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Google Maps Project Manager Speaks Out on “Street View”

Last week was a busy one for the visual wizards at Google. First, the company launched Street View, which offers street-level photos of San Francisco, New York, Miami, Denver, and Las Vegas; the remarkable new service promptly drew controversy as bloggers and surprised photo subjects raised privacy concerns. Then came word that the alleged JFK bombing suspects had used images from Google Earth to make their plans.

Stephen Chau, the product manager for Google Maps, was kind enough to answer our questions about the history and development of Street View, the company’s efforts to safeguard privacy, and the project’s future.

Q: How was the idea for Street View born? What were the initial goals behind it?

A: Street View actually started as an idea of [Google co-founder and CEO] Larry [Page]’s. He wanted to see what would happen if you drove down the street taking photos. Street View has been in the works here at Google for several years now, and the images you see in the product are anywhere from a couple of weeks to a year old.

Our goal is always to provide the best user experience possible. Street View provides users with a rich, immersive browsing experience directly in Google Maps, enabling greater understanding of a specific location or area.

Q: How was the project accomplished technically?

A: The imagery in the Street View feature is provided by Google and a third party data provider. The imagery is gathered by vehicles driving public streets while equipped with imaging technology. There are various degrees of resolution in the imagery due to differences in imagery technology.

Q: Did you address specific privacy concerns from the outset?

A: At Google we take privacy very seriously. Street View only features imagery taken on public property and is not in real time. This imagery is no different from what any person can readily capture or see walking down the street. Imagery of this kind is available in a wide variety of formats for cities all around the world. While the Street View feature enables people to easily find, discover, and plan activities relevant to a location, we respect the fact that people may not want imagery they feel is objectionable featured on the service. We provide easily accessible tools for flagging inappropriate or sensitive imagery for review and removal.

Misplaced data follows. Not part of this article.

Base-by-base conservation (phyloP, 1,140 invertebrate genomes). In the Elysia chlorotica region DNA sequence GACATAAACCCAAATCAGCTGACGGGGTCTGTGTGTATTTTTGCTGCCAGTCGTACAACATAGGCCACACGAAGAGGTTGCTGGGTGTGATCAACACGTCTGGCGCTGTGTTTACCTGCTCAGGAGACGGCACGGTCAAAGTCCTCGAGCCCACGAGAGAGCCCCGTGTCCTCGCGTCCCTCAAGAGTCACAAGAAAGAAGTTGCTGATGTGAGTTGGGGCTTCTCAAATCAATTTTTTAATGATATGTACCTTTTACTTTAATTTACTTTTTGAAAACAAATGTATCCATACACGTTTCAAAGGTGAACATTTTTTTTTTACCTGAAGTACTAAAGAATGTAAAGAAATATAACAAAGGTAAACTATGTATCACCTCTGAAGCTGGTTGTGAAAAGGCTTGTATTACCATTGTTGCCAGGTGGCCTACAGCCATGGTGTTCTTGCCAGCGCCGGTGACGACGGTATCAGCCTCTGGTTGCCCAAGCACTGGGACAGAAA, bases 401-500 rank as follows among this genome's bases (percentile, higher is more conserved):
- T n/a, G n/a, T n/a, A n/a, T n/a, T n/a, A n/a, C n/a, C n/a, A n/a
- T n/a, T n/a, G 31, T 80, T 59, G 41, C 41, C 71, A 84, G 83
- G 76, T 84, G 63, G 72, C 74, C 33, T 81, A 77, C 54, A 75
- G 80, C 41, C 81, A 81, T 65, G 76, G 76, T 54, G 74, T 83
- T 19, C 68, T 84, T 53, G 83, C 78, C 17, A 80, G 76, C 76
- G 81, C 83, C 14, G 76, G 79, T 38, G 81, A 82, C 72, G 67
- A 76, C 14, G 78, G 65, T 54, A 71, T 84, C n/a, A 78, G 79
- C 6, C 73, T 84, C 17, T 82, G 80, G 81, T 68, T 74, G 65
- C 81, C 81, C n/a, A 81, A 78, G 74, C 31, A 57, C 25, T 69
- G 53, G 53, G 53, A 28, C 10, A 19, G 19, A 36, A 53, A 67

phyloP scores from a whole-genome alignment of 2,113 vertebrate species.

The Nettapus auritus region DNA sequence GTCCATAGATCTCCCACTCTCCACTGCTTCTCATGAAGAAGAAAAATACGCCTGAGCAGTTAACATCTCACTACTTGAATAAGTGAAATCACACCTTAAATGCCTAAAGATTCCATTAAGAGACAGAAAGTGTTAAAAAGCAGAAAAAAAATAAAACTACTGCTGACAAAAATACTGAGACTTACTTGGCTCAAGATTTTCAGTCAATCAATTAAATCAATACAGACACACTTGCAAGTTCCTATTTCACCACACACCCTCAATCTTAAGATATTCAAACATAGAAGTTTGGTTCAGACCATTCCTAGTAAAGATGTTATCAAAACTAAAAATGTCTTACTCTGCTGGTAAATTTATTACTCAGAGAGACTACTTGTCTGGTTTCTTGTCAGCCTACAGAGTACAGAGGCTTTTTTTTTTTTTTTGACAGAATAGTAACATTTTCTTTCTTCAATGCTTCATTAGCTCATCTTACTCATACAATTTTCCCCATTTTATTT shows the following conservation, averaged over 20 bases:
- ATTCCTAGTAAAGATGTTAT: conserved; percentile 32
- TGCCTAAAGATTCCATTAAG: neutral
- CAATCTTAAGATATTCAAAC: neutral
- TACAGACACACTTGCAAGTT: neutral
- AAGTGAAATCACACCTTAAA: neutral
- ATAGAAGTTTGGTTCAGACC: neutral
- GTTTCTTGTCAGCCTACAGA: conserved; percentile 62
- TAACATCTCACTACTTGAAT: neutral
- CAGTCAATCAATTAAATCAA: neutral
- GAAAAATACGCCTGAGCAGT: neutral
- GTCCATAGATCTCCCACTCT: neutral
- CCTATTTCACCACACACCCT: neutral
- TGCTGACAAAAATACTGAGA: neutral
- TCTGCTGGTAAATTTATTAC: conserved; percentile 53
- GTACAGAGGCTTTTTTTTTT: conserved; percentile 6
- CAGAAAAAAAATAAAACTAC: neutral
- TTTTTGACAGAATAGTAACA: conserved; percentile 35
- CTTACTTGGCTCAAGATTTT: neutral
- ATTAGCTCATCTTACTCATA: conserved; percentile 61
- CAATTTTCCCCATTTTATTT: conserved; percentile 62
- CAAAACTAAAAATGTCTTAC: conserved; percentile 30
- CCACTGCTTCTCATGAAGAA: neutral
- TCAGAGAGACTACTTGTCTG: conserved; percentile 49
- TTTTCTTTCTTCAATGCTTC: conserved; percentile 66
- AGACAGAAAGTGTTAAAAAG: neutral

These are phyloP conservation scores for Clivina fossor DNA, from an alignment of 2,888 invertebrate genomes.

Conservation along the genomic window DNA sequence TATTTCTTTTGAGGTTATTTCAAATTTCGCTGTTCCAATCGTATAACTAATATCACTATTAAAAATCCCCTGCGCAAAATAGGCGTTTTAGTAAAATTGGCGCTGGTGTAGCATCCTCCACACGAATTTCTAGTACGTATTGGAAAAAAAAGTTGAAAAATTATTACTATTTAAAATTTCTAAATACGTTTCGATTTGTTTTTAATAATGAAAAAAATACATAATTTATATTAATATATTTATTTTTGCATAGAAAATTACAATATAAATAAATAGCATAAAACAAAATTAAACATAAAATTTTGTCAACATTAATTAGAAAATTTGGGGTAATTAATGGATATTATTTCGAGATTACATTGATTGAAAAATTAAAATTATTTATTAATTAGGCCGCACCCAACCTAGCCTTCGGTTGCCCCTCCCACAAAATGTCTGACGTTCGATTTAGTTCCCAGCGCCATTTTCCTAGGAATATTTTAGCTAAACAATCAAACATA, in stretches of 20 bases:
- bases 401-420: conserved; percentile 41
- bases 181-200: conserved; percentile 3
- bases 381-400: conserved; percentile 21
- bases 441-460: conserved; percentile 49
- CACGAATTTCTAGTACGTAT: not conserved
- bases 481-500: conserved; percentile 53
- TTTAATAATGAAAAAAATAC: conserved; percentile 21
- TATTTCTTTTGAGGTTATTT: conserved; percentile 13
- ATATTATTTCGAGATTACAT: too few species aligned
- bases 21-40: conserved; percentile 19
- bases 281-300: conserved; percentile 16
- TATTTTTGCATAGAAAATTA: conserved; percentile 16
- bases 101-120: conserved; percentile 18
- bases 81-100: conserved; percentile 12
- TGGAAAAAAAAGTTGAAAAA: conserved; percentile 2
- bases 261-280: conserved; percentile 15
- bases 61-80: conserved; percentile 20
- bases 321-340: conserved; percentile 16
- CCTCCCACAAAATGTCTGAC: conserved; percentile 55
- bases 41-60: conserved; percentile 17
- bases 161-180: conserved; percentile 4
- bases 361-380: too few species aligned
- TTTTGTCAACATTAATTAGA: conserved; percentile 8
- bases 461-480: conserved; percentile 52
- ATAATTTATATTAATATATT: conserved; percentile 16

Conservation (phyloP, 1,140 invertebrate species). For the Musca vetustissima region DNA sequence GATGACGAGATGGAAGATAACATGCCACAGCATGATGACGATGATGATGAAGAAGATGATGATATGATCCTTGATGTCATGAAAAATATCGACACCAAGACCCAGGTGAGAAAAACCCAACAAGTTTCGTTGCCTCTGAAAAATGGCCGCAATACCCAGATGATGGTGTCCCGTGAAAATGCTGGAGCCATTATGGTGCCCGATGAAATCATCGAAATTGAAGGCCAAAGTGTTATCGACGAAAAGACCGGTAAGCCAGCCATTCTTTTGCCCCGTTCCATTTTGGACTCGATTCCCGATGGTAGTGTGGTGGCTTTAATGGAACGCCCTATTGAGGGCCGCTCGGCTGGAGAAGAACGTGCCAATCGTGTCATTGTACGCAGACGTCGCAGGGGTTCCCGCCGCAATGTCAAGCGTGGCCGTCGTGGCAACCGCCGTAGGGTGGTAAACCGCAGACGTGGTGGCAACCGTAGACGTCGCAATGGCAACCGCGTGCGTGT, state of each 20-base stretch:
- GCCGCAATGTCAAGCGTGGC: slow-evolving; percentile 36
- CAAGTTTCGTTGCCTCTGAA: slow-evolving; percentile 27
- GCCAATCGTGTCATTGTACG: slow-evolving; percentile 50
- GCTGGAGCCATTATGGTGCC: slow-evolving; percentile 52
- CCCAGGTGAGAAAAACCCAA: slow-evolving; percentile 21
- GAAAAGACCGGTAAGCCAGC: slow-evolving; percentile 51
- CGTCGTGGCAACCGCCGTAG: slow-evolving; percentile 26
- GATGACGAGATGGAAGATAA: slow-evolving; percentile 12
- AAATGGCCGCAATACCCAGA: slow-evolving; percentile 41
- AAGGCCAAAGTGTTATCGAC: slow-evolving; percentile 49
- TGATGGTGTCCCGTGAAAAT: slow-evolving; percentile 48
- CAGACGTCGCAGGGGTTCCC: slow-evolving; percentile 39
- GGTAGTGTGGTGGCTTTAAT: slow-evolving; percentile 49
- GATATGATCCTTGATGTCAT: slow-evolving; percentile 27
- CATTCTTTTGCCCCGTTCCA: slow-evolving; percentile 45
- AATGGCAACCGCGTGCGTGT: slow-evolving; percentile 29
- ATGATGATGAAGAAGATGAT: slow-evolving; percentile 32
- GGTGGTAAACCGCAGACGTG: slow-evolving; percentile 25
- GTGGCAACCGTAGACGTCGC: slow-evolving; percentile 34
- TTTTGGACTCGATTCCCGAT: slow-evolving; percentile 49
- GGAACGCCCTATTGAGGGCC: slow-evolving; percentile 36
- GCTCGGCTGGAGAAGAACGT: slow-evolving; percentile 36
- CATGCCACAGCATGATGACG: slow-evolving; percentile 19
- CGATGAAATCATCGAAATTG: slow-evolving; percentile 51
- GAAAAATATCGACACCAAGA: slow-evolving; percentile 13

Each Street View imagery bubble contains a link to “Street View Help” where users can report objectionable images. Objectionable imagery includes nudity, certain types of locations (for example, domestic violence shelters) and clearly identifiable individuals, if those individuals request takedown. We routinely review takedown requests and act quickly to remove objectionable imagery.

Q: The New York Times reported that you worked with a domestic violence prevention group to remove shelters for victims. Were there any other organizations that you worked with directly?

A: Prior to launching Street View, we reached out to several privacy and public service organizations to discuss the new feature and solicit feedback. These conversations have been valuable and productive.

Q: Did the quick and vehement response to Street View come as a surprise to the company?

A: As I mentioned above, our goal is always to provide the best user experience possible. Our users have expressed a desire to have this kind of functionality, and we are happy to be able to provide it.

Q: Have you had a large number of requests to remove privately owned buildings and residences?

A: We have received very few requests for removal, but those that we have received we are reviewing promptly.

Q: What cities are you planning to cover next?

A: We’re focused on making this service available in as many cities as possible. At first we will focus on major metropolitan areas but [we] plan on making Street View more comprehensive as time goes on. We’ll be adding Street View imagery for new cities on an ongoing basis. We will announce new imagery rollouts on the Google Lat Long blog.